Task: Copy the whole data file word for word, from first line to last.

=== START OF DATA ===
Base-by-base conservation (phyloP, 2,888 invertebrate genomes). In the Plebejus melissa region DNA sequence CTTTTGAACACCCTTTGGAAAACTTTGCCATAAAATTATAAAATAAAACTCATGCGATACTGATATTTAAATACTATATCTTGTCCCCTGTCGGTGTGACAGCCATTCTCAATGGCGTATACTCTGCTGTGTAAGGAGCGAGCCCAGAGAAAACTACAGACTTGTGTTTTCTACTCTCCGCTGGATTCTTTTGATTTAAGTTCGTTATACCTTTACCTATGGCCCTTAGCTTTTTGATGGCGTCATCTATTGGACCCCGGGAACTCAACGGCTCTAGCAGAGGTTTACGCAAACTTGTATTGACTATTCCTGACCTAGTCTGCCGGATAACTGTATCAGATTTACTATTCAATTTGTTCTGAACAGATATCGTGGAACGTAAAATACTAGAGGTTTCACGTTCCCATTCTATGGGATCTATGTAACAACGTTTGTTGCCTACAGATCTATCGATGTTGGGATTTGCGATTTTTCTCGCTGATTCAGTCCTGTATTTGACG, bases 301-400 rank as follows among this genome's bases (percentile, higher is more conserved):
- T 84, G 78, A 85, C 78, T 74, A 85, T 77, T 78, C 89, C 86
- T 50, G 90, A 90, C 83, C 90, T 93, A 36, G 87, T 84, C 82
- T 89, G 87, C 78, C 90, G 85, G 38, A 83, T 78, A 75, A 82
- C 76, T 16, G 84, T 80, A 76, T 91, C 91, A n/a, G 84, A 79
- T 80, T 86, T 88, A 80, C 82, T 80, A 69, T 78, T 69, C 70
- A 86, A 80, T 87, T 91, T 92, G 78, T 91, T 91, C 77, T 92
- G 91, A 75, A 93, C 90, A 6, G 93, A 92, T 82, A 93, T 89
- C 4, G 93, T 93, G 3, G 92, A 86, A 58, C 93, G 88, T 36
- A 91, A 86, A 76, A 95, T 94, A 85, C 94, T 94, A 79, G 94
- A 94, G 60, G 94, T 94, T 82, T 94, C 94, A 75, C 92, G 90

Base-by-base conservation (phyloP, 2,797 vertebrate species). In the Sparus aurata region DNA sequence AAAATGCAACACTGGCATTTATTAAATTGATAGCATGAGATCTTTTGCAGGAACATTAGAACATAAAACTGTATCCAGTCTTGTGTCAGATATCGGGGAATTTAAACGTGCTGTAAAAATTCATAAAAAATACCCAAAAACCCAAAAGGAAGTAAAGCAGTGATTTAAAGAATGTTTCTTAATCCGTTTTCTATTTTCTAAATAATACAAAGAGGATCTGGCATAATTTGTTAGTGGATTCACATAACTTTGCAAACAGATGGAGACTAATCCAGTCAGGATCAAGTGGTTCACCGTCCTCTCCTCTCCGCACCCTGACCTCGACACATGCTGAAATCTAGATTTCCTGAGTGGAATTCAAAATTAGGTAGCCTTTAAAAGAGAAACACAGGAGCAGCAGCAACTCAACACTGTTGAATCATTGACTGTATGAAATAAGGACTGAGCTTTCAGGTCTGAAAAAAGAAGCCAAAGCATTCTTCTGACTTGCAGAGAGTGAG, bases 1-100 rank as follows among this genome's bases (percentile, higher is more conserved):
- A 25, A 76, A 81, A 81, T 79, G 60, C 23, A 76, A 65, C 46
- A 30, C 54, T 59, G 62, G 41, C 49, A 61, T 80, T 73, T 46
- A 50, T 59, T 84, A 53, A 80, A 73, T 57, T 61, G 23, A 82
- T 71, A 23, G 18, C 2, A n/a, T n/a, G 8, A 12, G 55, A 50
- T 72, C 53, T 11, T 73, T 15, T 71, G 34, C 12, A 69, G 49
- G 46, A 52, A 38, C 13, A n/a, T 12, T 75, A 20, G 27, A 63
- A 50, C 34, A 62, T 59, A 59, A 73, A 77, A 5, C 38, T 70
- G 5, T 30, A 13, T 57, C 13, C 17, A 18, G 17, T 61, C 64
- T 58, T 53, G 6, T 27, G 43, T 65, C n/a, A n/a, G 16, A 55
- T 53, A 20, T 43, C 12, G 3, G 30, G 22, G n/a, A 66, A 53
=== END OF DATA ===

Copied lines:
Base-by-base conservation (phyloP, 2,888 invertebrate genomes). In the Plebejus melissa region DNA sequence CTTTTGAACACCCTTTGGAAAACTTTGCCATAAAATTATAAAATAAAACTCATGCGATACTGATATTTAAATACTATATCTTGTCCCCTGTCGGTGTGACAGCCATTCTCAATGGCGTATACTCTGCTGTGTAAGGAGCGAGCCCAGAGAAAACTACAGACTTGTGTTTTCTACTCTCCGCTGGATTCTTTTGATTTAAGTTCGTTATACCTTTACCTATGGCCCTTAGCTTTTTGATGGCGTCATCTATTGGACCCCGGGAACTCAACGGCTCTAGCAGAGGTTTACGCAAACTTGTATTGACTATTCCTGACCTAGTCTGCCGGATAACTGTATCAGATTTACTATTCAATTTGTTCTGAACAGATATCGTGGAACGTAAAATACTAGAGGTTTCACGTTCCCATTCTATGGGATCTATGTAACAACGTTTGTTGCCTACAGATCTATCGATGTTGGGATTTGCGATTTTTCTCGCTGATTCAGTCCTGTATTTGACG, bases 301-400 rank as follows among this genome's bases (percentile, higher is more conserved):
- T 84, G 78, A 85, C 78, T 74, A 85, T 77, T 78, C 89, C 86
- T 50, G 90, A 90, C 83, C 90, T 93, A 36, G 87, T 84, C 82
- T 89, G 87, C 78, C 90, G 85, G 38, A 83, T 78, A 75, A 82
- C 76, T 16, G 84, T 80, A 76, T 91, C 91, A n/a, G 84, A 79
- T 80, T 86, T 88, A 80, C 82, T 80, A 69, T 78, T 69, C 70
- A 86, A 80, T 87, T 91, T 92, G 78, T 91, T 91, C 77, T 92
- G 91, A 75, A 93, C 90, A 6, G 93, A 92, T 82, A 93, T 89
- C 4, G 93, T 93, G 3, G 92, A 86, A 58, C 93, G 88, T 36
- A 91, A 86, A 76, A 95, T 94, A 85, C 94, T 94, A 79, G 94
- A 94, G 60, G 94, T 94, T 82, T 94, C 94, A 75, C 92, G 90

Base-by-base conservation (phyloP, 2,797 vertebrate species). In the Sparus aurata region DNA sequence AAAATGCAACACTGGCATTTATTAAATTGATAGCATGAGATCTTTTGCAGGAACATTAGAACATAAAACTGTATCCAGTCTTGTGTCAGATATCGGGGAATTTAAACGTGCTGTAAAAATTCATAAAAAATACCCAAAAACCCAAAAGGAAGTAAAGCAGTGATTTAAAGAATGTTTCTTAATCCGTTTTCTATTTTCTAAATAATACAAAGAGGATCTGGCATAATTTGTTAGTGGATTCACATAACTTTGCAAACAGATGGAGACTAATCCAGTCAGGATCAAGTGGTTCACCGTCCTCTCCTCTCCGCACCCTGACCTCGACACATGCTGAAATCTAGATTTCCTGAGTGGAATTCAAAATTAGGTAGCCTTTAAAAGAGAAACACAGGAGCAGCAGCAACTCAACACTGTTGAATCATTGACTGTATGAAATAAGGACTGAGCTTTCAGGTCTGAAAAAAGAAGCCAAAGCATTCTTCTGACTTGCAGAGAGTGAG, bases 1-100 rank as follows among this genome's bases (percentile, higher is more conserved):
- A 25, A 76, A 81, A 81, T 79, G 60, C 23, A 76, A 65, C 46
- A 30, C 54, T 59, G 62, G 41, C 49, A 61, T 80, T 73, T 46
- A 50, T 59, T 84, A 53, A 80, A 73, T 57, T 61, G 23, A 82
- T 71, A 23, G 18, C 2, A n/a, T n/a, G 8, A 12, G 55, A 50
- T 72, C 53, T 11, T 73, T 15, T 71, G 34, C 12, A 69, G 49
- G 46, A 52, A 38, C 13, A n/a, T 12, T 75, A 20, G 27, A 63
- A 50, C 34, A 62, T 59, A 59, A 73, A 77, A 5, C 38, T 70
- G 5, T 30, A 13, T 57, C 13, C 17, A 18, G 17, T 61, C 64
- T 58, T 53, G 6, T 27, G 43, T 65, C n/a, A n/a, G 16, A 55
- T 53, A 20, T 43, C 12, G 3, G 30, G 22, G n/a, A 66, A 53